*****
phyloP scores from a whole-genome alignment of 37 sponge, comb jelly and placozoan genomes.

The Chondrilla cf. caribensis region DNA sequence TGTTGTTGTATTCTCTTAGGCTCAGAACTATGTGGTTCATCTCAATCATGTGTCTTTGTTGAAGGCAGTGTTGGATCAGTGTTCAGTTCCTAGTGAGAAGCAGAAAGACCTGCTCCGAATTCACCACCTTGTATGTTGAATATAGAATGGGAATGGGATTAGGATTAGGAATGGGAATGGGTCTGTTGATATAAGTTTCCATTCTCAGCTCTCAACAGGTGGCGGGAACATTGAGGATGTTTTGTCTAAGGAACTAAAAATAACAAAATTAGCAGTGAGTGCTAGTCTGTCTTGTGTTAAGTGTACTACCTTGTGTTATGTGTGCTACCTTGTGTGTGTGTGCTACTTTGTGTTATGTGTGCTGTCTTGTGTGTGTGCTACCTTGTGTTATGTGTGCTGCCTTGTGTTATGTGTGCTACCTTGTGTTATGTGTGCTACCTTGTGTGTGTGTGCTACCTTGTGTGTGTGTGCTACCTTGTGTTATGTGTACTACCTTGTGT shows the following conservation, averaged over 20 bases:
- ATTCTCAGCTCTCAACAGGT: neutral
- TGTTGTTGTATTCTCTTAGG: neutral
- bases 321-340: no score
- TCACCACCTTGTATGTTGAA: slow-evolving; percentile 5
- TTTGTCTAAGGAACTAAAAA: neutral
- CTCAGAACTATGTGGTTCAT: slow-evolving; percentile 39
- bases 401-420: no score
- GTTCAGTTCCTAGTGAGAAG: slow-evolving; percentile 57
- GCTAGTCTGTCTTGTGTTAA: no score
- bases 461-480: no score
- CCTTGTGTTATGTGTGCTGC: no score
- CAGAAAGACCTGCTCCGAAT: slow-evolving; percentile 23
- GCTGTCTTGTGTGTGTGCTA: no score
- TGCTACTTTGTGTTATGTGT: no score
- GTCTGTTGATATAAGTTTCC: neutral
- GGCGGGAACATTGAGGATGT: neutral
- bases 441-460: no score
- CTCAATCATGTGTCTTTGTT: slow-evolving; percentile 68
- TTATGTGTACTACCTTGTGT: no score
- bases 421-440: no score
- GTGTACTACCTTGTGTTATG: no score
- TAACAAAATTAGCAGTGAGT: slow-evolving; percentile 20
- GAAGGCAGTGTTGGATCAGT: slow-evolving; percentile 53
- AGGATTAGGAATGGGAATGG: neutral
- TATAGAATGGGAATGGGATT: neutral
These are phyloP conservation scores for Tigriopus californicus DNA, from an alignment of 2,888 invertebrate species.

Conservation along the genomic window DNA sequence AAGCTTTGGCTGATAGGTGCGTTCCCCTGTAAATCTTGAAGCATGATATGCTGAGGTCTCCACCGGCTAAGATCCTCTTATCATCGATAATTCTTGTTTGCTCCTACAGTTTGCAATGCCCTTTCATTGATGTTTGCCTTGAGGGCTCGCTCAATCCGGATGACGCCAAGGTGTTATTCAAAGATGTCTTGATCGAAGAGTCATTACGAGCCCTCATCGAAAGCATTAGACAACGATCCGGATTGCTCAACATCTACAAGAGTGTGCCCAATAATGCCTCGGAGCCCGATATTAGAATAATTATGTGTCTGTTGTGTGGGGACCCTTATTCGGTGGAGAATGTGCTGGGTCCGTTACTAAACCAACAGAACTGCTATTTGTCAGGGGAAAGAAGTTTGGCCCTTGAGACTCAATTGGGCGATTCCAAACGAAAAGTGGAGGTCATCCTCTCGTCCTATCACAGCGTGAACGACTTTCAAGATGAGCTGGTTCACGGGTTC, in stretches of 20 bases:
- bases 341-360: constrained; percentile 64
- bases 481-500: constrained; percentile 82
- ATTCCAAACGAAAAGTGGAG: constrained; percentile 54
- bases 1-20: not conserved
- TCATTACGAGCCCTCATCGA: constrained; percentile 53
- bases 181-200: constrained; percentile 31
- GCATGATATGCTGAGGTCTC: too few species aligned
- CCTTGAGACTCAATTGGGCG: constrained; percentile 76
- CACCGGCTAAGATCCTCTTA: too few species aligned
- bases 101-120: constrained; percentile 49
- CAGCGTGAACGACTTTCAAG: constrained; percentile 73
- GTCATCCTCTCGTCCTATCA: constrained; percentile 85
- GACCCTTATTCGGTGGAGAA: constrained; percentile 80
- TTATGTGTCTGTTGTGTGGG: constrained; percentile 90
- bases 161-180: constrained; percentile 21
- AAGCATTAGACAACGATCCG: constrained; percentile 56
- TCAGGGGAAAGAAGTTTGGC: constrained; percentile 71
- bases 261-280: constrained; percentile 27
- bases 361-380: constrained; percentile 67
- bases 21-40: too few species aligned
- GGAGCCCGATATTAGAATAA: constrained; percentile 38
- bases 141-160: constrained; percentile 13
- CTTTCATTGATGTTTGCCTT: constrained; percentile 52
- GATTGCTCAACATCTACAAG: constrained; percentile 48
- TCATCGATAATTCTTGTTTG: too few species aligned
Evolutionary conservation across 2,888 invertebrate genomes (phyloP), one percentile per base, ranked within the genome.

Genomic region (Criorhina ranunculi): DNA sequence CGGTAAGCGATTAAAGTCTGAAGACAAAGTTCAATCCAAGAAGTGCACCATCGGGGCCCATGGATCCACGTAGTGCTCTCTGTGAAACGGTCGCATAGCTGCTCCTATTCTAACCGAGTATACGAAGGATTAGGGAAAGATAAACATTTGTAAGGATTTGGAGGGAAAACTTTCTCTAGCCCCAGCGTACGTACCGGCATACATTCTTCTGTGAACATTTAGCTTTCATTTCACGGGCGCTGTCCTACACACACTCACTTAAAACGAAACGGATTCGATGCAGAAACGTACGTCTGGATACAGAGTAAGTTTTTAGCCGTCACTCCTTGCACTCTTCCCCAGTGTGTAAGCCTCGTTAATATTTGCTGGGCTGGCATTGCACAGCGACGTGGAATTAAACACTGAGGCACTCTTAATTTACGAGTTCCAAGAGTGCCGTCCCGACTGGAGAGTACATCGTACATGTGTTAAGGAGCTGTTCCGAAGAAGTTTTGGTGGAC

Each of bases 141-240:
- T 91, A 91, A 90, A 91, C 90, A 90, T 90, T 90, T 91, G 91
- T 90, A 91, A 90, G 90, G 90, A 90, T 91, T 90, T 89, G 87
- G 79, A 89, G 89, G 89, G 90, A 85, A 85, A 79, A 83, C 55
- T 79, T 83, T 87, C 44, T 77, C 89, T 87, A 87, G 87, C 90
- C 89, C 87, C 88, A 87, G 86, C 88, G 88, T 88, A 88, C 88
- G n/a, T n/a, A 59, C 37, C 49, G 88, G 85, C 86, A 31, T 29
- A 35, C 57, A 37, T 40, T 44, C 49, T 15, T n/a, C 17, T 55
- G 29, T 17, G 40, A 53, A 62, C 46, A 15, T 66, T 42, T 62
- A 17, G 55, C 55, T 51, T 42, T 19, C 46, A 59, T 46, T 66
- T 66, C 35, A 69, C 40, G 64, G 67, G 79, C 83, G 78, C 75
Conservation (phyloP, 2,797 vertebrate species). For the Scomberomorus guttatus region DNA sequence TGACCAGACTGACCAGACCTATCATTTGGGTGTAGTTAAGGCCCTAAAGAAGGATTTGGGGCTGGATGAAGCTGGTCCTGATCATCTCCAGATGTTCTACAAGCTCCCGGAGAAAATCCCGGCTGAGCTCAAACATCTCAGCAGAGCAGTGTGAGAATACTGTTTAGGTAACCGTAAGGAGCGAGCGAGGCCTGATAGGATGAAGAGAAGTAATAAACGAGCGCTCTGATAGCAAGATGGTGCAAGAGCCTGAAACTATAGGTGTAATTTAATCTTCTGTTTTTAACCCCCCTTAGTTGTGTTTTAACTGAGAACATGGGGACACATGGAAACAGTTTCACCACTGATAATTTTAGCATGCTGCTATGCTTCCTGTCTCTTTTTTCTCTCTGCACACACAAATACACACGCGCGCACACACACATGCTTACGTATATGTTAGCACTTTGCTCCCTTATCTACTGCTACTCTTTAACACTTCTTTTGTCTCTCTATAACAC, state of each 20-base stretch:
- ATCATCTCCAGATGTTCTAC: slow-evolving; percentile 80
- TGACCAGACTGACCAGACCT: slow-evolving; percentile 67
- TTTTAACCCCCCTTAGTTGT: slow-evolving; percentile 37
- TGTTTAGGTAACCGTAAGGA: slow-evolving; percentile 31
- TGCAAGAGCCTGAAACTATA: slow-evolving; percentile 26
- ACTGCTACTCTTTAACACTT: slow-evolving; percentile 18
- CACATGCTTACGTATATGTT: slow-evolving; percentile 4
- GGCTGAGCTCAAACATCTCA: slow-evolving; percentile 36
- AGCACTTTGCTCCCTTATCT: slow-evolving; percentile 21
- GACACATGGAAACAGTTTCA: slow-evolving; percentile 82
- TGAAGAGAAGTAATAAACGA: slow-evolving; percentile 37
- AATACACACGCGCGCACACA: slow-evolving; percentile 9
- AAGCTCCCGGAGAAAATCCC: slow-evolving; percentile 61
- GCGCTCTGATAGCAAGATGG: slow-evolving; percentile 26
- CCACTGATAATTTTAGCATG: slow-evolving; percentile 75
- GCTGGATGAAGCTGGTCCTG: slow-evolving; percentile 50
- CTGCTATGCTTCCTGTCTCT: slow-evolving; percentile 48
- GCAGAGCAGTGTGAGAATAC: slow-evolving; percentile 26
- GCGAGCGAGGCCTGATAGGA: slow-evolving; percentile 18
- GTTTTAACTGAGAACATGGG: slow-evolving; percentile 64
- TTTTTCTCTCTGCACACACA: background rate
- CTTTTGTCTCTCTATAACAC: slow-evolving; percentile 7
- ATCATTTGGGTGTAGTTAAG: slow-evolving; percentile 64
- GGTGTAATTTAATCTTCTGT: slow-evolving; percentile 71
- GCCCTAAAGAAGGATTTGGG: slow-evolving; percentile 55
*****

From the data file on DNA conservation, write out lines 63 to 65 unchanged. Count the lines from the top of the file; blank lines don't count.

- G n/a, T n/a, A 59, C 37, C 49, G 88, G 85, C 86, A 31, T 29
- A 35, C 57, A 37, T 40, T 44, C 49, T 15, T n/a, C 17, T 55
- G 29, T 17, G 40, A 53, A 62, C 46, A 15, T 66, T 42, T 62